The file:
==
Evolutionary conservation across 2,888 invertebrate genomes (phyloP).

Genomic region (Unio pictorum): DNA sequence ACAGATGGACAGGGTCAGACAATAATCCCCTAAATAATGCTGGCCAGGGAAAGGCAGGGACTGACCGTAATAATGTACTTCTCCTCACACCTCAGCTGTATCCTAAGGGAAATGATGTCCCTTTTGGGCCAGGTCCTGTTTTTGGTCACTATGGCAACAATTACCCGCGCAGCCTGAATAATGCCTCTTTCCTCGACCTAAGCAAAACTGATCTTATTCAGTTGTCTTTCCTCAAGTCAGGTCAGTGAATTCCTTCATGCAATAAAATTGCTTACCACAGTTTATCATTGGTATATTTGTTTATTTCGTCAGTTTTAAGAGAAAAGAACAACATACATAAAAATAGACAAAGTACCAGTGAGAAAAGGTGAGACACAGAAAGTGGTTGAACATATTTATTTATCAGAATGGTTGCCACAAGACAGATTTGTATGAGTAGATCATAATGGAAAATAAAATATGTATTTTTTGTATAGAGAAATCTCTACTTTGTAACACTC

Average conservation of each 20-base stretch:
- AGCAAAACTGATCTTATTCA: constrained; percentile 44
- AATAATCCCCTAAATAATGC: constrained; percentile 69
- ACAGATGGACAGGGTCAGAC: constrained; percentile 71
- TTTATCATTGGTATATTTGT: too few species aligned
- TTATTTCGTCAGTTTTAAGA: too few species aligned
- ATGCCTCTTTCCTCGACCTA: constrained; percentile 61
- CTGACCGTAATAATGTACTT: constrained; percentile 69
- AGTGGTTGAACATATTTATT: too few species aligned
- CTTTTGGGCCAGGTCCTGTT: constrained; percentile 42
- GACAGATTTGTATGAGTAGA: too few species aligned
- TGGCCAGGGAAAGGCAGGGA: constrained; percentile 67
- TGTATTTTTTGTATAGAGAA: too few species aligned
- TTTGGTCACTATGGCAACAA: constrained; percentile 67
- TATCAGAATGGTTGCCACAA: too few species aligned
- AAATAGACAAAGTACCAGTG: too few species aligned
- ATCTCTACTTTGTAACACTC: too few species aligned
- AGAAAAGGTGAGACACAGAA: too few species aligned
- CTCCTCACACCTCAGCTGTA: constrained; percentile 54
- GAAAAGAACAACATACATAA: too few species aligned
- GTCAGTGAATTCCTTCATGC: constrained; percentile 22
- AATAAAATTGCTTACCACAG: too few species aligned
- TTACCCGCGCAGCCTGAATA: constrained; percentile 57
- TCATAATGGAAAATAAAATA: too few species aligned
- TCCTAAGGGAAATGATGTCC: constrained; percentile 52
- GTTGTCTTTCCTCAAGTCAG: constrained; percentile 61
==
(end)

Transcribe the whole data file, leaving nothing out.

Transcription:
Evolutionary conservation across 2,888 invertebrate genomes (phyloP).

Genomic region (Unio pictorum): DNA sequence ACAGATGGACAGGGTCAGACAATAATCCCCTAAATAATGCTGGCCAGGGAAAGGCAGGGACTGACCGTAATAATGTACTTCTCCTCACACCTCAGCTGTATCCTAAGGGAAATGATGTCCCTTTTGGGCCAGGTCCTGTTTTTGGTCACTATGGCAACAATTACCCGCGCAGCCTGAATAATGCCTCTTTCCTCGACCTAAGCAAAACTGATCTTATTCAGTTGTCTTTCCTCAAGTCAGGTCAGTGAATTCCTTCATGCAATAAAATTGCTTACCACAGTTTATCATTGGTATATTTGTTTATTTCGTCAGTTTTAAGAGAAAAGAACAACATACATAAAAATAGACAAAGTACCAGTGAGAAAAGGTGAGACACAGAAAGTGGTTGAACATATTTATTTATCAGAATGGTTGCCACAAGACAGATTTGTATGAGTAGATCATAATGGAAAATAAAATATGTATTTTTTGTATAGAGAAATCTCTACTTTGTAACACTC

Average conservation of each 20-base stretch:
- AGCAAAACTGATCTTATTCA: constrained; percentile 44
- AATAATCCCCTAAATAATGC: constrained; percentile 69
- ACAGATGGACAGGGTCAGAC: constrained; percentile 71
- TTTATCATTGGTATATTTGT: too few species aligned
- TTATTTCGTCAGTTTTAAGA: too few species aligned
- ATGCCTCTTTCCTCGACCTA: constrained; percentile 61
- CTGACCGTAATAATGTACTT: constrained; percentile 69
- AGTGGTTGAACATATTTATT: too few species aligned
- CTTTTGGGCCAGGTCCTGTT: constrained; percentile 42
- GACAGATTTGTATGAGTAGA: too few species aligned
- TGGCCAGGGAAAGGCAGGGA: constrained; percentile 67
- TGTATTTTTTGTATAGAGAA: too few species aligned
- TTTGGTCACTATGGCAACAA: constrained; percentile 67
- TATCAGAATGGTTGCCACAA: too few species aligned
- AAATAGACAAAGTACCAGTG: too few species aligned
- ATCTCTACTTTGTAACACTC: too few species aligned
- AGAAAAGGTGAGACACAGAA: too few species aligned
- CTCCTCACACCTCAGCTGTA: constrained; percentile 54
- GAAAAGAACAACATACATAA: too few species aligned
- GTCAGTGAATTCCTTCATGC: constrained; percentile 22
- AATAAAATTGCTTACCACAG: too few species aligned
- TTACCCGCGCAGCCTGAATA: constrained; percentile 57
- TCATAATGGAAAATAAAATA: too few species aligned
- TCCTAAGGGAAATGATGTCC: constrained; percentile 52
- GTTGTCTTTCCTCAAGTCAG: constrained; percentile 61